Miss Giulia Bankov • February 5th, 2020
Giulia is a graduate medical student at the University of Glasgow. She previously studied Neuroscience at King's College London and completed her Cognitive Neurobiology and Clinical Neurophysiology at the University of Amsterdam.
Medical school interviews can be equal parts exciting and dreaded for a lot of applicants, due to the significance an invitation to one carries. While receiving an interview invitation clearly indicates that you have ticked all the boxes your medical school of choice requires and strengthens your position of a worthy candidate, at the same time it is the final hurdle standing between you and and that coveted spot at medical school, an all-or-nothing moment. Therefore, it is perfectly understandable that the lead-up to an interview can be incredibly nerve-racking.
Medical schools often like to ask recurrent questions that show your motivation and dedication to pursue this career, but even though we can often expect what we might be asked at an interview, that does not necessarily make the anticipated questions less difficult or feared. Don’t worry, as we will be exploring three typical questions asked at med school interviews that students often find very challenging, and break them down for you for that final boost of confidence you need!
“What are your weaknesses?” is a very frequently asked question not only at medical school interviews, but at a wide range of other academic or job positions. The answer a candidate gives to this question gives the interviewers great insight into who they are as a person, their level of insight and introspection, and their ability to reflect and improve on their personal development. A common trap students tend to fall in when they answer this type of question is to give false weaknesses that in fact are masked strengths, out of fear to portray themselves in a bad light to someone they are desperately trying to impress.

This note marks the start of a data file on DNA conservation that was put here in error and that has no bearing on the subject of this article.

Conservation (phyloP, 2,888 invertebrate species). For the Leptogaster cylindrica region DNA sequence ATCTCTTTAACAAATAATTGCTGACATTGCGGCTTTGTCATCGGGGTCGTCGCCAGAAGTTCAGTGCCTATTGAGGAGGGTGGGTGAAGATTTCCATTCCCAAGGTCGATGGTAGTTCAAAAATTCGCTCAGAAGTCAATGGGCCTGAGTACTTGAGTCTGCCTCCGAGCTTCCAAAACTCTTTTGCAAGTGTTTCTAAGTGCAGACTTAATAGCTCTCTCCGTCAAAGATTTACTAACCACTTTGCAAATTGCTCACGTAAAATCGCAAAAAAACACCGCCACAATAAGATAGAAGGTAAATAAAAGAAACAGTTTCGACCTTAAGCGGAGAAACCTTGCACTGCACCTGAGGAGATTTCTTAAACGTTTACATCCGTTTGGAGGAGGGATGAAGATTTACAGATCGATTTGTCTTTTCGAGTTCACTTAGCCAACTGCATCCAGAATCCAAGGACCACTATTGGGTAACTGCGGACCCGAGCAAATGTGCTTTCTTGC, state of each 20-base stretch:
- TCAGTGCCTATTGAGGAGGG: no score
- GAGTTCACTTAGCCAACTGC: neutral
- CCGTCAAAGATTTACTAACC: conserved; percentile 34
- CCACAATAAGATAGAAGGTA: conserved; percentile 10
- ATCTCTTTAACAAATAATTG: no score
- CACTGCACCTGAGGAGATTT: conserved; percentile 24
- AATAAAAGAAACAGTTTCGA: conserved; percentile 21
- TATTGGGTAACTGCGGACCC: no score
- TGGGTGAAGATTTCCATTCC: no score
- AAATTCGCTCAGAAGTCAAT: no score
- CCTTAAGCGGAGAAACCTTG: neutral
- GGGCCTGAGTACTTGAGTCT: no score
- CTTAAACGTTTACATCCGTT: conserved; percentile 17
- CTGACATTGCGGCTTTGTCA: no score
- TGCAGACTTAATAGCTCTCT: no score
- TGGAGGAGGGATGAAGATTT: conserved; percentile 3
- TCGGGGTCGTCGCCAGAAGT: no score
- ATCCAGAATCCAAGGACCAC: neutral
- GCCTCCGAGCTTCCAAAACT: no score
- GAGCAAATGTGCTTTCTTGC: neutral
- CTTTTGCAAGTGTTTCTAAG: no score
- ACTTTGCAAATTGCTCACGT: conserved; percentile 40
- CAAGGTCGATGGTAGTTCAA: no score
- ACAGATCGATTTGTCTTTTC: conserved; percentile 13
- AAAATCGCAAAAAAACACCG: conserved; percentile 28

While the desire to show the best sides of yourself is natural at such an important point in your career, doing this runs a very real risk of giving the opposite impression, as it might cause the admissions committee to deduce that at best, you lack reflection, and at worst, you are being dishonest. So stay away from examples such as “I am too punctual” or “I am too caring” and really try to consider what your true weaknesses are. Are you perhaps struggling with time management and organisation? Do you tend to procrastinate with deadlines?
Try to really reflect into who you are as a person and just like identifying the strengths you possess that have helped shape you into a strong candidate that has managed to reach the interview stage, also consider any traits that might have had a negative impact on your development.
Your ability to do this and your honesty towards yourself and your interviewers is the first step towards acing this question. This is only half the battle though - make sure you spend some time discussing how you realised that this is a weakness and what have you done since to improve on this. If you can show some tangible results which you can quantify that you have obtained since making this realisation and implementing a change, this will raise your answer even higher and really make you stand out.
Lastly, consider why the interviewers might want to know this - even good doctors have weaknesses or make mistakes at one point or another. While they are not interested in hiring perfect flawless individuals, they are looking for those students who are able to reflect on their shortcomings and strive to do better. Another question with a similar undertone would be “Give me an example of a time you made a mistake”.
It is almost impossible that this question doesn’t come up at least once during your interview cycle and is arguably one of the most important questions you need to be able to answer smoothly and confidently.